Catalan International View
Issue 20 • Summer 2015 • € 5
A European Review of the World
Infrastructures in Spain: nation building against economic opportunities
by Germà Bel
Africa: women’s rights and the access to power
by Patricia Rodriguez
Germany (and Europe) and the Catalan challenge
by Víctor Terradellas
Towards a new paradigm for the welfare state
by Josep Lluís Cleries
Sergi López by Francesc de Dalmases Universal Catalans: The award-winning Roca brothers Cover Artist: Manolo Ballesteros Interview:
sections: Europe · Business, Law & Economics · Africa · Asia · The Americas · Opinion Green Debate · A Short Story from History · Barcelona Echoes · The Artist · A Poem
Positive & Negative
email@example.com Art Director
To Our Readers
Francesc de Dalmases Quim Milla
Martí Anglada Jordi Basté Enric Canela Salvador Cardús August Gil-Matamala Montserrat Guibernau Guillem López-Casasnovas Manuel Manonelles Fèlix Martí Eva Piquer Ricard Planas Clara Ponsatí Arnau Queralt Vicent Sanchis Mònica Terribas Montserrat Vendrell Carles Vilarrubí Vicenç Villatoro
4......... FC Barcelona - The Rohingya in the Gulf of Bengal 5......... Germany (and Europe) and the Catalan challenge
by Víctor Terradellas
8......... Dynamic infrastructures for twenty-first century Europe .............. by Ricard Font
14........ The structure of social communication in present-day Catalonia .............. by Núria Almiron Business, Law & Economics
Infrastructure policy in Spain
.............. by Germà Bel Asia
24........ In Syria, ‘democracy’ and ‘peace’ are written in Kurdish .............. by Francesc de Dalmases The Americas
28........ The 7th Summit of the Americas .............. by Ariadna Canela
Language Advisory Service
Nigel Balfour Júlia López
30........ Women’s rights and the access to power .............. by Patricia Rodriguez
.............. by Francesc de Dalmases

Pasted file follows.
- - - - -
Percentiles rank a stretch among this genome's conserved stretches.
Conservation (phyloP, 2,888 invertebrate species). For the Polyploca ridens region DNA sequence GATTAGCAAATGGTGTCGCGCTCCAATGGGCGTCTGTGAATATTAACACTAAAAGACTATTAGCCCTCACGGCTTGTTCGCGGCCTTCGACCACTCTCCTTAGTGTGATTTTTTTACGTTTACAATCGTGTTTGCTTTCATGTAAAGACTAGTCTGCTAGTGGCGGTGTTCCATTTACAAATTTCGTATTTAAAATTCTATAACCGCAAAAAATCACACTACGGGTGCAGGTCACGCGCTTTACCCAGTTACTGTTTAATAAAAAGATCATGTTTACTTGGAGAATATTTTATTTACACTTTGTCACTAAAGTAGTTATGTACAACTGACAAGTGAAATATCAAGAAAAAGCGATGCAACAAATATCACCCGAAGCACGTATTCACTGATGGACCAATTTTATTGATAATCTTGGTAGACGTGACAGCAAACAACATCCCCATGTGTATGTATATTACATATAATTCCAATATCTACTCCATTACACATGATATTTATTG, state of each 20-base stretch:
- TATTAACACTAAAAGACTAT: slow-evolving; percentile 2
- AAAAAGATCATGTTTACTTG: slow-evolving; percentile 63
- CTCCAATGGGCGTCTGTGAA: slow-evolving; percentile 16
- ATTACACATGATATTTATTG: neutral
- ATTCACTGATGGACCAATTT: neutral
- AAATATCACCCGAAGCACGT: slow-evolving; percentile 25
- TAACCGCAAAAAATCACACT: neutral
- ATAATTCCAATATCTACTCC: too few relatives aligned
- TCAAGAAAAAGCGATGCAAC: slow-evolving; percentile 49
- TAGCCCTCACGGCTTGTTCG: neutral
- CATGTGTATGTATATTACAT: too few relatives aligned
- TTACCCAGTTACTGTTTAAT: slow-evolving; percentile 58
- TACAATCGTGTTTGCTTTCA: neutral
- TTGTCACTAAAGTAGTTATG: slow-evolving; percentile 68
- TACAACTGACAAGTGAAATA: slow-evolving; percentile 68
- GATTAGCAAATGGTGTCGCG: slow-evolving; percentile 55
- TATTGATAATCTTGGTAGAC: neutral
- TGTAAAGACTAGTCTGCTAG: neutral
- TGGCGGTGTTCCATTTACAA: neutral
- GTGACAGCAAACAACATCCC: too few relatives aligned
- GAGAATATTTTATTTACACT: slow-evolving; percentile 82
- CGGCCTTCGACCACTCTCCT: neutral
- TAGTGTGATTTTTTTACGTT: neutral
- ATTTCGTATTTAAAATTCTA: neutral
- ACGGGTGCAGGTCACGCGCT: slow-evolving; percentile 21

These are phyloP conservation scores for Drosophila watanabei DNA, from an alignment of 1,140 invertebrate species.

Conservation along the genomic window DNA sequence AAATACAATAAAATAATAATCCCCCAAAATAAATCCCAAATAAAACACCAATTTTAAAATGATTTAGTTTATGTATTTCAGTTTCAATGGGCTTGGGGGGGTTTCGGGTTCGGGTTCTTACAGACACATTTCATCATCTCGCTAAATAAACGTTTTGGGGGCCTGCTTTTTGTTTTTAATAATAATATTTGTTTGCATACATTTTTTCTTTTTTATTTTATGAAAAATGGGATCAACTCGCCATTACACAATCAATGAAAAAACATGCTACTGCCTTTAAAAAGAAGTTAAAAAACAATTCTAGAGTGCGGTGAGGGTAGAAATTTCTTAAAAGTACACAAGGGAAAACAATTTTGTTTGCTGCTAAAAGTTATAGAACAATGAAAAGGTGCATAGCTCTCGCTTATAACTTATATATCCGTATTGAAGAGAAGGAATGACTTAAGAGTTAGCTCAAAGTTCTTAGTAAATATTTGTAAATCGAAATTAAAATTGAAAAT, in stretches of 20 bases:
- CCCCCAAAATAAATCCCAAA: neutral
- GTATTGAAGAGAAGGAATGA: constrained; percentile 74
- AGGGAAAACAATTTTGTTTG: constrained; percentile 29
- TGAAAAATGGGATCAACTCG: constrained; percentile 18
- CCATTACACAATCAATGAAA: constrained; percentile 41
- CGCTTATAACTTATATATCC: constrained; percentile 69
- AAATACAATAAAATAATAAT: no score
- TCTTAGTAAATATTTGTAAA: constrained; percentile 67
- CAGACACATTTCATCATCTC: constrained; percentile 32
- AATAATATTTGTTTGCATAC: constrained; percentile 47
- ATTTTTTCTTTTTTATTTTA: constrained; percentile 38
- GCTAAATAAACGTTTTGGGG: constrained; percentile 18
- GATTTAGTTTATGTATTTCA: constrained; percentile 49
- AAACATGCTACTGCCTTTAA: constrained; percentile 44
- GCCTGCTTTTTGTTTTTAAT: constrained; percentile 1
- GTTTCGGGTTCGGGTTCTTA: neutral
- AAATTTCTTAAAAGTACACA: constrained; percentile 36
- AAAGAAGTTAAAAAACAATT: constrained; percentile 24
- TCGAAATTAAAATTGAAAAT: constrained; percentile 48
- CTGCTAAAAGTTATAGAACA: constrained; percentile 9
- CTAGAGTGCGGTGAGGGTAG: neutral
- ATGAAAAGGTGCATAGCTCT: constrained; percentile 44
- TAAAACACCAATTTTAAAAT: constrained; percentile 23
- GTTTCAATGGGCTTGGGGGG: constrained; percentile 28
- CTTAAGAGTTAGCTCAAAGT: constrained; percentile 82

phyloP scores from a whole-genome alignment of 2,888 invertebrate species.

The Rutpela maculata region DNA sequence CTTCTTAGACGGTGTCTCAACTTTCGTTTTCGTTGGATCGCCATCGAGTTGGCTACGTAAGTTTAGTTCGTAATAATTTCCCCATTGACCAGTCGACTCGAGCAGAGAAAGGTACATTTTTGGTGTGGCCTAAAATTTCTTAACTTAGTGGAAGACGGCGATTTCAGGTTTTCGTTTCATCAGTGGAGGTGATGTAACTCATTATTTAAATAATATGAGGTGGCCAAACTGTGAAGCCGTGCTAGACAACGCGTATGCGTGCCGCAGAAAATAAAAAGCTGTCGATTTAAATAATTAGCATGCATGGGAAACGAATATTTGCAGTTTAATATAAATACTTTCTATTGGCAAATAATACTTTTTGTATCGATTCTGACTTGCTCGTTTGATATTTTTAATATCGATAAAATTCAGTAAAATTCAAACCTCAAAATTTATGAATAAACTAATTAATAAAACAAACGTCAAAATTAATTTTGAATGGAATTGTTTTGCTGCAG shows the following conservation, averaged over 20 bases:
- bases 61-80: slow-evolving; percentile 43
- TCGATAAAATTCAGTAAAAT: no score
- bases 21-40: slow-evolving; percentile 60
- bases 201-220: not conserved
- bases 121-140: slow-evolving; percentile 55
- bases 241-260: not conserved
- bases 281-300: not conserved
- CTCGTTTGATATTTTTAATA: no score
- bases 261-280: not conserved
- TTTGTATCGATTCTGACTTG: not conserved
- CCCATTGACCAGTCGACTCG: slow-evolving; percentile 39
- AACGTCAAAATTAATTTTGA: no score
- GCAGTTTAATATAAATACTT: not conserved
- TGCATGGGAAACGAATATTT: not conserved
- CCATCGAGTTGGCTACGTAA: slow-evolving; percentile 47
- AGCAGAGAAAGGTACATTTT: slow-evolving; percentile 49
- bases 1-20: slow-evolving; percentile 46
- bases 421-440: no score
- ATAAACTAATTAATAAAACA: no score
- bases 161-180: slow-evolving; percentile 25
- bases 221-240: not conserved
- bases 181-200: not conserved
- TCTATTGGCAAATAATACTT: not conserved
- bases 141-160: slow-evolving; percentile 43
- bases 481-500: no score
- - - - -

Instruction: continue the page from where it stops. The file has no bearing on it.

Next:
Ariadna Canela Webmaster
Gemma Lapedriza Cover Art
Manolo Ballesteros The reproduction of the artwork on the front cover is thanks to an agreement between the Artist and Fundació CATmón Executive Production Headquarters, Administration and Subscriptions
Fonollar, 14 08003 Barcelona Catalonia (Europe) Tel.: + 34 93 533 42 38 Fax: + 34 93 319 22 24 www. international-view.cat
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Published quarterly With the support of
38........ Sergi López Opinion
46........ The Armenian Genocide .............. by Antoni Lluís Trobat
52........ Towards a new paradigm for the welfare state .............. by Josep Lluís Cleries
56........ External action as a strategy for developing cities and territories .............. by Joan Carles Garcia
60....... Connecting Catalonia to the world .............. by Pere Torres Green Debate
64........ Urban solutions in the fight against climate change .............. by Lidia Calvo Barcelona Echoes
68........ Barcelona in Milan ..............
A Short Story from History
72..........The Imperial Admiral and the founder of Odessa
by Manuel Manonelles
74........ Universal Catalans .............The award-winning Roca brothers A Poem
79........ 1 [from Four Poems]
by Francesc Garriga
80........ Manolo Ballesteros
Departament de Presidència
Catalan International View
Positive & Negative by Francesc de Dalmases
FC Barcelona, the best team in the world
On June 6, Football Club Barcelona beat Juventus at the Olympic Stadium in Berlin. The victory saw the culmination of a perfect season for Barça in which it won every competition in which it participated: the League, King’s Cup and the UEFA Champions League. This feat confirms their status as the best team in the world over the last decade as a result of sheer hard work from the bottom up, and the belief and conviction in playing their own, unique form of football. The club has also become the first team in history to have won two trebles (the first with Josep Guardiola, during the 2008-2009 season). Six years later, once again under the guidance of a new coach, Luis Enrique, Barça has done it again. Seven players have had the honour of having participated, in a highly distinguished manner, in both of Barça’s trebles: Messi, Xavi, Iniesta, Piqué, Alves, Busquets and Pedro.